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NEWS RELEASES 2001-02 :: FEBRUARY 7, 2002


Michael Estep Jr., an assistant Chief of Police, and Wendy Ivy Wilson, a chemical engineer pursuing a doctoral degree in pharmaceutical sciences, were honored in January at the National Title I Conference held in Tampa, Fla. Estep, a 1987 graduate of Avery High School (Avery County Schools) and Wilson, a 1995 graduate of Southeast Halifax High (Halifax County Schools), were recognized for their accomplishments along with 46 other individuals. These accomplishments are featured in a national booklet published by the National Association of State Title I Directors, Title I: A Program for Life, the 2002 Distinguished Graduates.

Title I, which began in 1965, is the largest federal aid program in K-12 education. The national program dedicates teachers and resources to help disadvantaged children overcome educational obstacles and achieve. In North Carolina, $172 million is spent on the program, serving approximately 250,000 students. Nationally, approximately 150 million children have been served by the Title I program since it began. Two distinguished Title I graduates from each state are recognized annually.

Distinguished graduate Michael Estep Jr., credited his third grade Title I teacher for making a difference in his life by helping him feel comfortable with books and reading. "I considered myself a terrible reader and was embarrassed to read in front of my classmates. My teacher helped me acquire good reading skills and built up my confidence by giving me individual attention and support at a time I really needed it."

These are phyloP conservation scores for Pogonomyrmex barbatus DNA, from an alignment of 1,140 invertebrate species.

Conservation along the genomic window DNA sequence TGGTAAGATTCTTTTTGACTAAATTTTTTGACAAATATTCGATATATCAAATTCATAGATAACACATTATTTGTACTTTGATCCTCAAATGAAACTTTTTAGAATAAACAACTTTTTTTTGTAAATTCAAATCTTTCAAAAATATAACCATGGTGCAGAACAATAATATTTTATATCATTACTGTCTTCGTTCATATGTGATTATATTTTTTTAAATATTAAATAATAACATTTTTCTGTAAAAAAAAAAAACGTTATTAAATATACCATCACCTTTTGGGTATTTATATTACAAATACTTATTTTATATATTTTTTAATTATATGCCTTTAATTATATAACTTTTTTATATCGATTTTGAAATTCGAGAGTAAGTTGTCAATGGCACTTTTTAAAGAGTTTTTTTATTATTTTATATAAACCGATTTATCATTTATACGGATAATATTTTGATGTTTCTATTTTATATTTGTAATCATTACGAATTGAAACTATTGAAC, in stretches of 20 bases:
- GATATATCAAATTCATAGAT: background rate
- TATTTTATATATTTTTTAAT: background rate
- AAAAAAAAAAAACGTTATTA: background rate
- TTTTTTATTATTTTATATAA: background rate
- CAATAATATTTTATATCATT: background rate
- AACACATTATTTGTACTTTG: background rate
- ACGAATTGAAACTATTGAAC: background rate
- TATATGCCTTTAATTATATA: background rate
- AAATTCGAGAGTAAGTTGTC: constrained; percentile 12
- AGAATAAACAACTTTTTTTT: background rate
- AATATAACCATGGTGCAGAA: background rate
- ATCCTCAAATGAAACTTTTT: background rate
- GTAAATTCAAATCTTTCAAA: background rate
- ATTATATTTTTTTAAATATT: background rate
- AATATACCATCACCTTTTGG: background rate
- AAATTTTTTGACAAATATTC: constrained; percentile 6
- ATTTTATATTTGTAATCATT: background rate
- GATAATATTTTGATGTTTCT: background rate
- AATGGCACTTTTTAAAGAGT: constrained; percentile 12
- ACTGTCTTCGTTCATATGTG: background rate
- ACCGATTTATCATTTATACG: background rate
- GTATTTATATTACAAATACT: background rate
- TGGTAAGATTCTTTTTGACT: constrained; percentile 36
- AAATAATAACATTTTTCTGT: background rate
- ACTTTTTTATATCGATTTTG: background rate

Today, Estep is an assistant Chief of Police. He initiated the Kids' Safety Programs providing instruction on gun safety awareness, stranger danger, home safety and seat belt safety. He has received a number of honors including being named North Carolina Governor's Crime Commission Officer of the Year in 2000 for excellence in crime prevention. He also received the Mayland Community College 2000 Distinguished Alumni Award.

Estep's message to young students today is to work hard and take advantage of every helpful opportunity that comes along. "Work on your reading skills because they will help you in whatever work you do for the rest of your life."

North Carolina's other distinguished Title I graduate, Wendy Ivy Wilson, encourages students to take advantage of the opportunities Title I offers and the dreams they can fulfill. Wilson credited Title I with providing her the support that nurtured her passion for science and education and, in the process, allowed her to fulfill her dreams. "Because of Title I, I was able to complete both undergraduate and graduate school, earning bachelor of science degrees in chemical engineering and chemistry and graduating with highest honors."

She is currently a Ph.D. candidate at the University of Maryland-Baltimore in the department of pharmaceutical sciences. She plans to work on her MBA and possibly one day pursue patent law.

For more information on the Title I program in North Carolina, please contact Bill McGrady, North Carolina Department of Public Instruction, 919.807.3957.

About the North Carolina Department of Public Instruction:
The North Carolina Department of Public Instruction provides leadership to 115 local public school districts and 126 charter schools serving over 1.5 million students in kindergarten through high school graduation. The agency is responsible for all aspects of the state's public school system and works under the direction of the North Carolina State Board of Education.

For more information:
NCDPI Communication and Information Division, 919.807.3450.